- The Washington Times - Sunday, February 18, 2007

Science education is oftentimes one of those spine-shivering topics that cause otherwise confident parents to feel helpless and unable to teach children at home.

Mention the words “biology” or “chemistry” and you’ll see many adults flinch. “I could never teach that. I barely got through it myself, and I don’t remember a thing,” they tell me.

The sheer size of many science textbooks is a bit daunting — four or five hundred pages of dense text and diagrams can be intimidating, and one can be forgiven for shrinking from plowing through such a weighty tome.

In reality, however, science is no monster, and anyone with a reasonable amount of curiosity and logic can understand the workings of a living organism or the dynamics of atomic behavior.

What may help your family break the science barrier is to seek out more exciting presentations of scientific material. In our home, we have been fortunate to be the recipients of back issues of Scientific American, a popular science magazine that my father has subscribed to for years, and which he passes along to my son every few months.

This magazine, which I can remember paging through during my own childhood, presents scientific issues in attractive ways. One big plus is the excellent photos, graphics and other illustrative materials used in each article. The editors put a lot of effort into bringing the topic to life with exciting visual elements that greatly augment the written text.

Another plus is the magazine’s editorial approach. It seeks out the latest and most exciting breakthroughs in a wide number of fields, from human behavior to brain chemistry to astrophysics to germs. A given issue might cover the latest discoveries in human fossil remains, a new system for measuring activities on a distant planet or galaxy, or how microscopic technology is making changes in health care.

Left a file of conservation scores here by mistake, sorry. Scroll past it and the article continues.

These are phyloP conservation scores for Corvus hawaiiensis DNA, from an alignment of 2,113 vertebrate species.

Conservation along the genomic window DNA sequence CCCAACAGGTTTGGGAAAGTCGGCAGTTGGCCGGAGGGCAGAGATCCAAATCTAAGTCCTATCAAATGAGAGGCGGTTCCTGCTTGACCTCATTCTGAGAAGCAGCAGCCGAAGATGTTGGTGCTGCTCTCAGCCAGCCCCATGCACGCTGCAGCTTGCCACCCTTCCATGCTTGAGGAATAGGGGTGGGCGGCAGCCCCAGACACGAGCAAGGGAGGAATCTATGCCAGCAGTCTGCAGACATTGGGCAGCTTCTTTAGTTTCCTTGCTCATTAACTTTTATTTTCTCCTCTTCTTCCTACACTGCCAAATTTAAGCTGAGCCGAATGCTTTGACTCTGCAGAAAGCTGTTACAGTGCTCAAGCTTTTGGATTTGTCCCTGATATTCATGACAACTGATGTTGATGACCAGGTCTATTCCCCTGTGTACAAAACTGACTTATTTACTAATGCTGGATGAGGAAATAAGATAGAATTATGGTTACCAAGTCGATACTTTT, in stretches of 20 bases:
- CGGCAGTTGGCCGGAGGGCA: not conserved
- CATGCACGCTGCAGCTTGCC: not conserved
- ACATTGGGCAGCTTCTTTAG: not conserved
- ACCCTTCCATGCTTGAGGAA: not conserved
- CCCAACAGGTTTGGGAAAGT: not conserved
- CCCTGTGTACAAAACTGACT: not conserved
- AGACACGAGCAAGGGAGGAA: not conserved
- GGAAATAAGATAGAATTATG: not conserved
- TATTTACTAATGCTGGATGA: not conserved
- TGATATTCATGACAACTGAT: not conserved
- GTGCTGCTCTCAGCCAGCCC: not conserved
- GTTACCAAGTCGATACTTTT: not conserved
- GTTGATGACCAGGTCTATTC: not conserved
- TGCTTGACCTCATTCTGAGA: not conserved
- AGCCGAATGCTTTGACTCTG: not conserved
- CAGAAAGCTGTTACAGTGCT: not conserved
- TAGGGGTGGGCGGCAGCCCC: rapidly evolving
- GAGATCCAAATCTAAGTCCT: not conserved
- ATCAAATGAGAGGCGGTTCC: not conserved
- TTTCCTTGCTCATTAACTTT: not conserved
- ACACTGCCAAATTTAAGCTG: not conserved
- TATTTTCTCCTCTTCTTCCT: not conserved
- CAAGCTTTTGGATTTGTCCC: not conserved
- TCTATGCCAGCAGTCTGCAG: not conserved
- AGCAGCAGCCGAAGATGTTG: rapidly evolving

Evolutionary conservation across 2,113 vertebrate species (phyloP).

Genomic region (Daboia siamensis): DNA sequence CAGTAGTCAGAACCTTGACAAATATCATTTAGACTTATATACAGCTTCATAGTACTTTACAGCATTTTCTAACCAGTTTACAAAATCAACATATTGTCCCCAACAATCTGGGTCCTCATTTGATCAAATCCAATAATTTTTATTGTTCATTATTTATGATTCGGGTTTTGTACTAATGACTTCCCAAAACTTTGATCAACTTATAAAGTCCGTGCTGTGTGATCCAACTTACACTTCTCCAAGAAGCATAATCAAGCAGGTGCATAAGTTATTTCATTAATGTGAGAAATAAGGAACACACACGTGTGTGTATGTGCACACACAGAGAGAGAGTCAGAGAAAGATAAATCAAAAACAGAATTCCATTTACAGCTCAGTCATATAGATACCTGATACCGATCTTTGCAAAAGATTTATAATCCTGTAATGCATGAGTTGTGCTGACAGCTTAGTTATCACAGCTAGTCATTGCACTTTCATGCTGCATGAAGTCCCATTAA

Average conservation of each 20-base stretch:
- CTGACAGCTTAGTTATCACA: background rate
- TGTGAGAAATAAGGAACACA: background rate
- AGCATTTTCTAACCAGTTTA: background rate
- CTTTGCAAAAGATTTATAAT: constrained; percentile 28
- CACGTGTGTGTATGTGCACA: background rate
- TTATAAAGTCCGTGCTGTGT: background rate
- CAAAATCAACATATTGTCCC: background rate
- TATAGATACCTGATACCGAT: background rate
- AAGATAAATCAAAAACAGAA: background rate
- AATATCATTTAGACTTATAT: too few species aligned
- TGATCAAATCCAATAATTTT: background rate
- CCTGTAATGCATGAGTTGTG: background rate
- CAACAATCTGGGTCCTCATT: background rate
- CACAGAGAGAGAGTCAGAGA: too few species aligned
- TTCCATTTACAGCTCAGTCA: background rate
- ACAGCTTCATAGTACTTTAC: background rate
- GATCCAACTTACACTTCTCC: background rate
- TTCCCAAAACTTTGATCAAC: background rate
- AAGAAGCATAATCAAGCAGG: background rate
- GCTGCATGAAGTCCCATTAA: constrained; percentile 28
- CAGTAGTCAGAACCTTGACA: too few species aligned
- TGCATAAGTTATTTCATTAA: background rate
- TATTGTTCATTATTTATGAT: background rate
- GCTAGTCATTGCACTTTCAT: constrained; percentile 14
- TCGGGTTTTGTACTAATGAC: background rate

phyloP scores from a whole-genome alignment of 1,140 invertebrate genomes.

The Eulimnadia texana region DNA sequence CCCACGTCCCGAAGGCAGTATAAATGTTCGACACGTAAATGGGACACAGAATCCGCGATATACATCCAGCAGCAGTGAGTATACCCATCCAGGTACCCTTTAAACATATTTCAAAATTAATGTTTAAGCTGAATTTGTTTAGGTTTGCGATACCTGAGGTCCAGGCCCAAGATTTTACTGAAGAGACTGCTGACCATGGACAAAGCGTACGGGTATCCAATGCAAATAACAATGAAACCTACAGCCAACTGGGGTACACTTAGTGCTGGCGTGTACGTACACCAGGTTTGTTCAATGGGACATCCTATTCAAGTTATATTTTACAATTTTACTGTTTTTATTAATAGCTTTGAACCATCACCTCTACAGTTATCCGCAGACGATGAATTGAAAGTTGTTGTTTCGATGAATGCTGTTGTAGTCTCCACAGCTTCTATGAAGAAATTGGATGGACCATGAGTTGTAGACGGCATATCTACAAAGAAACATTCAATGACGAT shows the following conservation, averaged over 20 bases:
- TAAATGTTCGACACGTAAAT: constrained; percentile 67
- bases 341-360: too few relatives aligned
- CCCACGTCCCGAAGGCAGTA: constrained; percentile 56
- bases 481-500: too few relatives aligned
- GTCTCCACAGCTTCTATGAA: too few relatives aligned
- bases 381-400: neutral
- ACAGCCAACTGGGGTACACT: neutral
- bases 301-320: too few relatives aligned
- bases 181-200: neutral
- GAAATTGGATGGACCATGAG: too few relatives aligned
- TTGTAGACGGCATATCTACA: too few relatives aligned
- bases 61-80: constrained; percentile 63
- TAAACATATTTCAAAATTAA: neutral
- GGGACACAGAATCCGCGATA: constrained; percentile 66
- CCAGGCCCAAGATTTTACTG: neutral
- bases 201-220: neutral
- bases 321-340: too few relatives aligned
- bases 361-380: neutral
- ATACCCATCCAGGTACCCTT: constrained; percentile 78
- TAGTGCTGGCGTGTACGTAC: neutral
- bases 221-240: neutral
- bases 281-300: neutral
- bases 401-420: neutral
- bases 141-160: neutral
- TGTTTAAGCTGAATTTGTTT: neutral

Computer and electronic themes are reported on, often years before the consumer applications bring some into public awareness. Since most families I know experience the “Kids know more than the parents” syndrome regarding technology, the likelihood is that our children require more, not less, information regarding the upcoming technological advances, in comparison to us.

I enjoy reading the magazines, and then discussing the articles with my son, who usually beats me to them. I have a preference for the biology bits — he for the technology stuff — but there’s plenty to keep us both happy. If we happen upon something that gets us really interested, we may do an Internet search on that topic or go to the library for more comprehensive books about it.

The nice thing about so-called “popular” science publications is that they appeal to a wide range of interests and use a readable writing style, rather than the dense “lab report” text of many scientific journals. Also, there is an emphasis on practical application for the research, so the reader can see how a certain study might affect daily life.

If you find the $35 yearly subscription daunting, consider going to your local library and borrowing the magazines, or reading them there. Or, as we do, let people know that you home-school and ask them to pass them to you when finished.

For an online version of the magazine, with a more interactive but less graphically exciting format, you can go its Web site (www.sciam.com). Subscription information is also available, with occasional promotions and discounts.

I think you’ll find that exposing your children to science through a colorful, dynamic and readable medium that relates to areas they are already interested in will bear dividends in terms of their sense of confidence and ability to absorb core principles.

• Kate Tsubata, a home-schooling mother of three, is a freelance writer living in Maryland.

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